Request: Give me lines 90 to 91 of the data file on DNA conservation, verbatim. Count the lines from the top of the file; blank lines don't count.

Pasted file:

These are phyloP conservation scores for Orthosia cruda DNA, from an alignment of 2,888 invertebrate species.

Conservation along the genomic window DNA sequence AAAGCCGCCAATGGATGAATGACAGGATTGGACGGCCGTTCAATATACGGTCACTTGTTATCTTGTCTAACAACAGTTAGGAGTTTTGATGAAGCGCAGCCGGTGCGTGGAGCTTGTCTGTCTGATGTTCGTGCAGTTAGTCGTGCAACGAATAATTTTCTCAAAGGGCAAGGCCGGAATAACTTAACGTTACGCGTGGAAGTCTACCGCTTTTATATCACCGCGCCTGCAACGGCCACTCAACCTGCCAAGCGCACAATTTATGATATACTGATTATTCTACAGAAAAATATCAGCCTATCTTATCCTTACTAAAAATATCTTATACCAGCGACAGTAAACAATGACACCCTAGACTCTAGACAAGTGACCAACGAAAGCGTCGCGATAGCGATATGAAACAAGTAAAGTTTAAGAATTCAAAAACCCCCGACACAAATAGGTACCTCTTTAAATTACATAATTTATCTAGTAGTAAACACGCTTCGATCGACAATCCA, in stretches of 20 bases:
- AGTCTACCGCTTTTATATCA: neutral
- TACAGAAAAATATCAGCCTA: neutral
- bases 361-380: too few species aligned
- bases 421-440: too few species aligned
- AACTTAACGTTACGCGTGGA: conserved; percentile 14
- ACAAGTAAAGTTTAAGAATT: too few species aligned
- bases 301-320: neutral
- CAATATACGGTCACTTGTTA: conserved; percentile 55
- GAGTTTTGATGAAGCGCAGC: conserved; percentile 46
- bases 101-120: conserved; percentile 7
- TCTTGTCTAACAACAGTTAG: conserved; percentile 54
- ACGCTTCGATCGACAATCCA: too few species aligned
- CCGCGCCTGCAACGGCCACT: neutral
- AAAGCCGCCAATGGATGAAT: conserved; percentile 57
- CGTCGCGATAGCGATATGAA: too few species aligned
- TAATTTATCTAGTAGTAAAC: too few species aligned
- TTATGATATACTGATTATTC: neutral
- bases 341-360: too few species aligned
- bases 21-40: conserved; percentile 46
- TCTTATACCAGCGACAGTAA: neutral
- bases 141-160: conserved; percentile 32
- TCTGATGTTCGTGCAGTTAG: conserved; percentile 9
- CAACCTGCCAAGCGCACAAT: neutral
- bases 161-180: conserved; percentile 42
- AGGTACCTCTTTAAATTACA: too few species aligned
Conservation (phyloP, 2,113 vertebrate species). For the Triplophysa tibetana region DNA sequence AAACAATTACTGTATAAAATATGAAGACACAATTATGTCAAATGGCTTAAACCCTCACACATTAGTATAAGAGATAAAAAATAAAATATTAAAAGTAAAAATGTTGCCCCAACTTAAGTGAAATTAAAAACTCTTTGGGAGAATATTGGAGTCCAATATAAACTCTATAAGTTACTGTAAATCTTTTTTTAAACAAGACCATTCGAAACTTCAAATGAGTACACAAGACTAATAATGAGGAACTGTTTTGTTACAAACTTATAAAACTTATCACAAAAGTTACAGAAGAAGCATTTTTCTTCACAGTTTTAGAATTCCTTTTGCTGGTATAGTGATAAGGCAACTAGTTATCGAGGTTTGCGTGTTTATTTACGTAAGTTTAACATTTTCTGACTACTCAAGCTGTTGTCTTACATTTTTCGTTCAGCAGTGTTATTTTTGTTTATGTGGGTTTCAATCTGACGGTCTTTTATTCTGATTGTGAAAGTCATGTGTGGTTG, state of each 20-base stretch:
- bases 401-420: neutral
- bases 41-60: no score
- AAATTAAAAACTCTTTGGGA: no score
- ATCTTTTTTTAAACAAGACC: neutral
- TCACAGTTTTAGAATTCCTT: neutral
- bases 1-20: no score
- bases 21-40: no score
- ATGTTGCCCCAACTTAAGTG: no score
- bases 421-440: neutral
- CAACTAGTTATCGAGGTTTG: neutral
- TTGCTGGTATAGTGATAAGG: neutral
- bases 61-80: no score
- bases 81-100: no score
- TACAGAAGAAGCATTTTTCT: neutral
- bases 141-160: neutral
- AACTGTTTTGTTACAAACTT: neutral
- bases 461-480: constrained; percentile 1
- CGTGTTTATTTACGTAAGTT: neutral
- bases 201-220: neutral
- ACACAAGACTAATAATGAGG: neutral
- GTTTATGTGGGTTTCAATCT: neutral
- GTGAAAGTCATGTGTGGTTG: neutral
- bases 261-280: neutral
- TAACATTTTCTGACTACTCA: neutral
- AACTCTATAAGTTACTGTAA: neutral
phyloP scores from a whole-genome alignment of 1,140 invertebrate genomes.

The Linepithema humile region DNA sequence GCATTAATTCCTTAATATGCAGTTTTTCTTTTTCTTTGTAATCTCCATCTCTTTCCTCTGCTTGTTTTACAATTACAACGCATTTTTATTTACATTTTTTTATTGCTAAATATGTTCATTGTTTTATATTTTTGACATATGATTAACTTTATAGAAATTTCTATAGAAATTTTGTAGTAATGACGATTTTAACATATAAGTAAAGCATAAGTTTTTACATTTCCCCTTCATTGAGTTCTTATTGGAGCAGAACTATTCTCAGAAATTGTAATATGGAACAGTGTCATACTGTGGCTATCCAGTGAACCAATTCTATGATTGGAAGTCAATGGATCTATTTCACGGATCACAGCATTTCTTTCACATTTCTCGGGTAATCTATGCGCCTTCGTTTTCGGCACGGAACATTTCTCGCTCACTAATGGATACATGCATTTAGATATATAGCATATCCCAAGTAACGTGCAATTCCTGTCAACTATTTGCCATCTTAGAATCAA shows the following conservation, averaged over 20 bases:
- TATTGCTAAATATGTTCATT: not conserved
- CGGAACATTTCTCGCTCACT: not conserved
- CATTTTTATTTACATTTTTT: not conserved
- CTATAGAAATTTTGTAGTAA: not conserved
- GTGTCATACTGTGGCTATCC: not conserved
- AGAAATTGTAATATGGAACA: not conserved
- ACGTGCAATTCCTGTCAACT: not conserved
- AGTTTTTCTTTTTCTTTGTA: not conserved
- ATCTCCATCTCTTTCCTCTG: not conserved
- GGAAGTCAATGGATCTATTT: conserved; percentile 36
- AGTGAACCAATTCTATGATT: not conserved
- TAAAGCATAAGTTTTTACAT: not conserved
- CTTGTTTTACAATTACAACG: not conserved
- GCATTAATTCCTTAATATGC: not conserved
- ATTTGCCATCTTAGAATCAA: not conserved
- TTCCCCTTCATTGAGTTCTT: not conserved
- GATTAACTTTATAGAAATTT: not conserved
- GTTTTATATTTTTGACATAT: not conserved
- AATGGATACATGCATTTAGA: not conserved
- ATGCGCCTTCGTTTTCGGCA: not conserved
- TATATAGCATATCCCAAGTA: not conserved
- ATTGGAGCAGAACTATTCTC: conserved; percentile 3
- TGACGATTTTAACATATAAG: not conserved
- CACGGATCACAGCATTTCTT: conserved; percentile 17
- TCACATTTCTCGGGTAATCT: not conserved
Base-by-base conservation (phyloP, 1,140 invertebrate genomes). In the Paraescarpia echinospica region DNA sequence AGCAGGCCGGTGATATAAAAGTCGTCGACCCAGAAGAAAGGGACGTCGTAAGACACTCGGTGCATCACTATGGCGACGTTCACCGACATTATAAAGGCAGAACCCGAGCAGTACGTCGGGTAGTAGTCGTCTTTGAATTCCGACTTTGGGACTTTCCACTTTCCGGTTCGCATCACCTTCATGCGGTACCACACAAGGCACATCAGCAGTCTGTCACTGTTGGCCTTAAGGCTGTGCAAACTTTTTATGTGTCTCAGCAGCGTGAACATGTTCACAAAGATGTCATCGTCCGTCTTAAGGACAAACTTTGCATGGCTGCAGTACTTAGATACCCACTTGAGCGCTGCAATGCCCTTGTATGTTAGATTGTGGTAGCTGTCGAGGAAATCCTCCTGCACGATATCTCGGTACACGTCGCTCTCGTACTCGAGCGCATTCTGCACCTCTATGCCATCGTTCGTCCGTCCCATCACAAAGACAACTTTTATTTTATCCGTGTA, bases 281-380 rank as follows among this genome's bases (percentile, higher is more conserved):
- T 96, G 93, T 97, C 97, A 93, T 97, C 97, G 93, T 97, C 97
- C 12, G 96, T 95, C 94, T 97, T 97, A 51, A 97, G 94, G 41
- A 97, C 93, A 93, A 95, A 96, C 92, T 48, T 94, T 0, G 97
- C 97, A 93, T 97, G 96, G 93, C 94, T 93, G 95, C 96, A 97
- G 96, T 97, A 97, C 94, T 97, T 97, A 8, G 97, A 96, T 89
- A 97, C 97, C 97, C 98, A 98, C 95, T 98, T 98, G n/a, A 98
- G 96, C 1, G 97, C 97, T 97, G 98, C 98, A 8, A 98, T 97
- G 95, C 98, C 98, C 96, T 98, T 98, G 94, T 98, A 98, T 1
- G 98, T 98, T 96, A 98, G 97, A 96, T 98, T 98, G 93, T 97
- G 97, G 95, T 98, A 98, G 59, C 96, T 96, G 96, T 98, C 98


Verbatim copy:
- G 98, T 98, T 96, A 98, G 97, A 96, T 98, T 98, G 93, T 97
- G 97, G 95, T 98, A 98, G 59, C 96, T 96, G 96, T 98, C 98